Just days after Walt Disney Co. officially finalized its acquisition of most of 21st Century's entertainment assets, layoffs have begun at Fox properties, The Los Angeles Times reports. Roughly 3,000 layoffs are expected.
Why it matters: This is a big shakeup amid an already tumultuous time in Hollywood. Disney purchased Fox assets — much like AT&T purchased Time Warner last year — in an effort to compete with entertainment tech giants like Netflix and Amazon.
Details: Initial cuts began Thursday, according to the LA Times. Roughly 2 dozen people were let go, most from high-level positions at 20th Century Fox in Los Angeles
The big picture: Disney is inheriting several of 21st Century Fox's entertainment properties, including 20th Century Fox film studio, Fox cable channels including FX and National Geographic, and Fox's 30% stake in Hulu.
- It will be terminating Fox 2000, a movie label under the 21st Century Fox umbrella, Variety reported earlier on Thursday.
- Disney also announced Thursday evening its senior film leadership team following the close of the acquisition.
The job cuts are particularly interesting in the context of another ongoing story. Currently, Democrats have asked the Justice Department to probe the White House for possibly interfering in media mergers, like this one and the one between AT&T and Time Warner.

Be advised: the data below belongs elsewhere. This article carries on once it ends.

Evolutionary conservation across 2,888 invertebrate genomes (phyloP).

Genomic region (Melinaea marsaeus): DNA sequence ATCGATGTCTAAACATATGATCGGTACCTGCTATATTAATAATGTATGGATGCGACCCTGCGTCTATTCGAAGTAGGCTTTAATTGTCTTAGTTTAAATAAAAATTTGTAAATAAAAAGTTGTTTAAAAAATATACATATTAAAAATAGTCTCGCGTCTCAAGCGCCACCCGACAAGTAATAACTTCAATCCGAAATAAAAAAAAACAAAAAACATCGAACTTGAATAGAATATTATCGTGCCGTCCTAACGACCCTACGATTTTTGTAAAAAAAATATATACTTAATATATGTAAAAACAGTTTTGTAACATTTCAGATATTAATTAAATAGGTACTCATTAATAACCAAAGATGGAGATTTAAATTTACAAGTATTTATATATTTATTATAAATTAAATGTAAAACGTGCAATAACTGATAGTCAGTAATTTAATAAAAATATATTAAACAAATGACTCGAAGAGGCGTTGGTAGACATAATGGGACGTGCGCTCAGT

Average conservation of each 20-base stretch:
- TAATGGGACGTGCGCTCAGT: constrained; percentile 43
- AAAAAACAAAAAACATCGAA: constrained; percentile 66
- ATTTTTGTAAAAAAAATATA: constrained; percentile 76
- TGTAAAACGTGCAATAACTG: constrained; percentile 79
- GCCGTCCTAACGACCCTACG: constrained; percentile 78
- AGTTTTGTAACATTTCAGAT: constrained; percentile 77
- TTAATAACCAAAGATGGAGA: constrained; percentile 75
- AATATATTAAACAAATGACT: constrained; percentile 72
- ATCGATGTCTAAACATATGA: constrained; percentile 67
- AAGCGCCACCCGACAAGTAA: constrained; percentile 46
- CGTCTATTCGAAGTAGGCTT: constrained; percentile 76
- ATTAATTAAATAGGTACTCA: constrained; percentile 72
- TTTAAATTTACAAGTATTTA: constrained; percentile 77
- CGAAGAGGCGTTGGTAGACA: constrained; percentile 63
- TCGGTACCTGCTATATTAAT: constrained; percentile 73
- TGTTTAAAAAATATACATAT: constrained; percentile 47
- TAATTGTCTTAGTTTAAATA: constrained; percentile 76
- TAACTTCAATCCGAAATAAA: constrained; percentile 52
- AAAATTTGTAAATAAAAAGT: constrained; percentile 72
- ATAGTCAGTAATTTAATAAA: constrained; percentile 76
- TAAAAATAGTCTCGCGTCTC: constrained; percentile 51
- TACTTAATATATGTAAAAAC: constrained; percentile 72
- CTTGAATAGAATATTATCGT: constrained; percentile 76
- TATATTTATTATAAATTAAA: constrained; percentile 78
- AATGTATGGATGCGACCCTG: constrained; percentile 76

- In the letter to the Attorney General obtained by Axios two weeks ago, Sen. Chris Van Hollen (D-Md.) asked the DOJ to investigate whether Trump had made "formal or informal inquiries encouraging the Department of Justice to approve or expedite the Disney/Fox merger."
- As Axios has previously reported, the White House wouldn't say whether Trump explicitly supported the Disney-Fox deal, but White House press secretary Sarah Sanders did say he thinks it would be "a great thing for jobs."
Be smart: Synergies are expected when companies this big — with similar businesses — merge, but reports suggest that employees were surprised by the scope and how quickly it was happening. Disney said on an investor call in late 2017 that it anticipated $2 billion in "cost synergies" by 2021 related to the merger, which often means layoffs.